When I decided to finally move abroad, I had to tackle eight years’ worth of belongings back at my old apartment. This included trinkets and mementos from high school, stacked notebooks from college, and paper calendars, photos, and cards collected over time. Not included here are shoes, clothes, handbags, and accessories amassed from working all those years as a magazine editor.
It also didn’t help that I was a classic hoarder and easily found sentimental value in anything and everything.
A few months before I’d planned to leave, I was walking out of Mall of Asia from a lunch event and passed through National Bookstore to get to the exit. And then this book called out to me: It’s All Too Much by Peter Walsh [FREE PRESS/Simon & Schuster]. In bright tangerine, its cover wasn’t hard to miss. Immediately I picked it up and impulse-bought into “An Easy Plan for Living a Richer Life with Less Stuff.”
And boy-oh-boy was this book life-changing! (It’s also one of my favorite books to date.) Not only did it help make sense out of letting go of things I’ve collected, it also de-mystified my age-long struggle with hoarding. Walsh, a professional organizer and host of TLC’s Clean Sweep, shares a systematic approach to getting rid of emotional and physical clutter so that one can create a happier, more stress-free home and life.
“Clutter stops us from living in the present,” says Walsh. “The future is important. But you have to consider the quality of your life today and strike a balance between the life you are living today and the multitude of possible paths your life may take in the future.”
This means, say, you find a little black dress you love but doesn’t fit, don’t buy just because you may (or may not) lose weight in the future. Same goes for those jeans you’ve had in first year college that you’re still hoping to fit into “someday.”
“The clutter somehow becomes a life raft for all the ‘just in cases’ we can imagine,” explains Walsh.
Other than the I-might-need-it-one-day excuse, the book lists other excuses we make for keeping things we don’t need around in our homes, work desks, and anywhere there is space. Walsh also walks the reader through each room, sharing tips and strategies for establishing zones, determining function, and dealing with sentimental objects you do want to keep: giving them places of honor in your home and not somewhere gathering dust.
For example, if you’ve inherited heirloom pieces from a loved one, don’t keep them stashed, forgotten in boxes. Instead, start using them already or put them up in display shelves. “You can’t own everything so you have to pick and choose,” says Walsh. “The value you say an item holds for you must be reflected in the place you give that item in your life, otherwise your words have no meaning and the object is little more than clutter.”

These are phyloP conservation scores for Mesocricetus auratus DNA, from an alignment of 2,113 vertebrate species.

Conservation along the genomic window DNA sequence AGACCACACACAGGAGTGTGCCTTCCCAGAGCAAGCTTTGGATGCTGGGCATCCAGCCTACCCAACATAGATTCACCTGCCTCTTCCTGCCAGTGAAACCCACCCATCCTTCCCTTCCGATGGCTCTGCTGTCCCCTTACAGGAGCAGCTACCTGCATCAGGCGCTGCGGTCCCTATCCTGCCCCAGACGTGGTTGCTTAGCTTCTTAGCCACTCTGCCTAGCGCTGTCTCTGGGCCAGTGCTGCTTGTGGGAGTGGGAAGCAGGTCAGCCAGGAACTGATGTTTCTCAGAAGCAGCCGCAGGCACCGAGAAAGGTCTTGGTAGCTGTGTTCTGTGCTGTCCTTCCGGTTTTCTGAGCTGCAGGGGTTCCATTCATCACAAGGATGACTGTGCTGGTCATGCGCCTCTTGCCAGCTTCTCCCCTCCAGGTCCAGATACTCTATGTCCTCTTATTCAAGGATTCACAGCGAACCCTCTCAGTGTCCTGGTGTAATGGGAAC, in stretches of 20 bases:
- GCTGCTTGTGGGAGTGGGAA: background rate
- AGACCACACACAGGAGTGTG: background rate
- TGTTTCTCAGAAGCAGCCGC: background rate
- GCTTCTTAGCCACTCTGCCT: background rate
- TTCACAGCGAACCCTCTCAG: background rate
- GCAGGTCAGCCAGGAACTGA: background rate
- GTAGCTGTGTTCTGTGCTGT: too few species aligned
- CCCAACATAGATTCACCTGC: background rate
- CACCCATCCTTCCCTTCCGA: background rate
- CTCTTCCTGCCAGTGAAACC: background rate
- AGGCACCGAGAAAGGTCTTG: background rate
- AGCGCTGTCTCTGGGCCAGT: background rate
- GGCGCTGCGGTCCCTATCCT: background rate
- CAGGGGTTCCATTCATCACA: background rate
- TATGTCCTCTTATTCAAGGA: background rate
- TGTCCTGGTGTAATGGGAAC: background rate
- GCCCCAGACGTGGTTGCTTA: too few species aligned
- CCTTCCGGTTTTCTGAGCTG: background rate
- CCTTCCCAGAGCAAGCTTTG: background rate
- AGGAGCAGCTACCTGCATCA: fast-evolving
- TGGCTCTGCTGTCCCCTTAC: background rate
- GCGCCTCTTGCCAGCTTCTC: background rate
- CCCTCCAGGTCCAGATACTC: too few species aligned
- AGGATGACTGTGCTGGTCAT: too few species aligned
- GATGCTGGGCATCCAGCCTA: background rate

As for unused ‘special’ plates and kubyertos sitting pretty in dining room cabinets, here’s what Walsh has to say on the subject (you might want to clue Mom in on this):
“If you have formal china, do you guard it as if it were a national treasure? China can be expensive and beautiful, but what’s the point of owning it if you never use it? This is not to say that you should serve your three-year-old hot dogs on a Royal Copenhagen platter, but please try to use and enjoy it.”
One of the memorable sections in the book is the quiz, “How Clutter Free Are You?” When I first took it more than two years ago, I turned out to be a “Hard-core Hoarder.” Yikes.
While writing this blog post I went through the questions again. And I’m happy to say that I’m now in between “Clutter Victim” and “Clutter Free”—a huge leap from the hoarder that I was years ago.
True, even if I still hold on to precious trinkets, gadgets, and mementos here and there, and haven’t followed Walsh’s advice to the letter, plenty of the things I’d picked up from his book have afforded me a more mobile lifestyle mostly free of useless clutter to lug around.
(And just so all of you know, I’m never ever going to get rid of my seven-year-old iBook in the event that it finally conks out for real in the future. I reckon, it would still make for a lovely, shiny white paper weight.)
Mariel Chua is the former beauty editor of Cosmopolitan Magazine Philippines. Visit her personal blog at http://nyminutenow.com.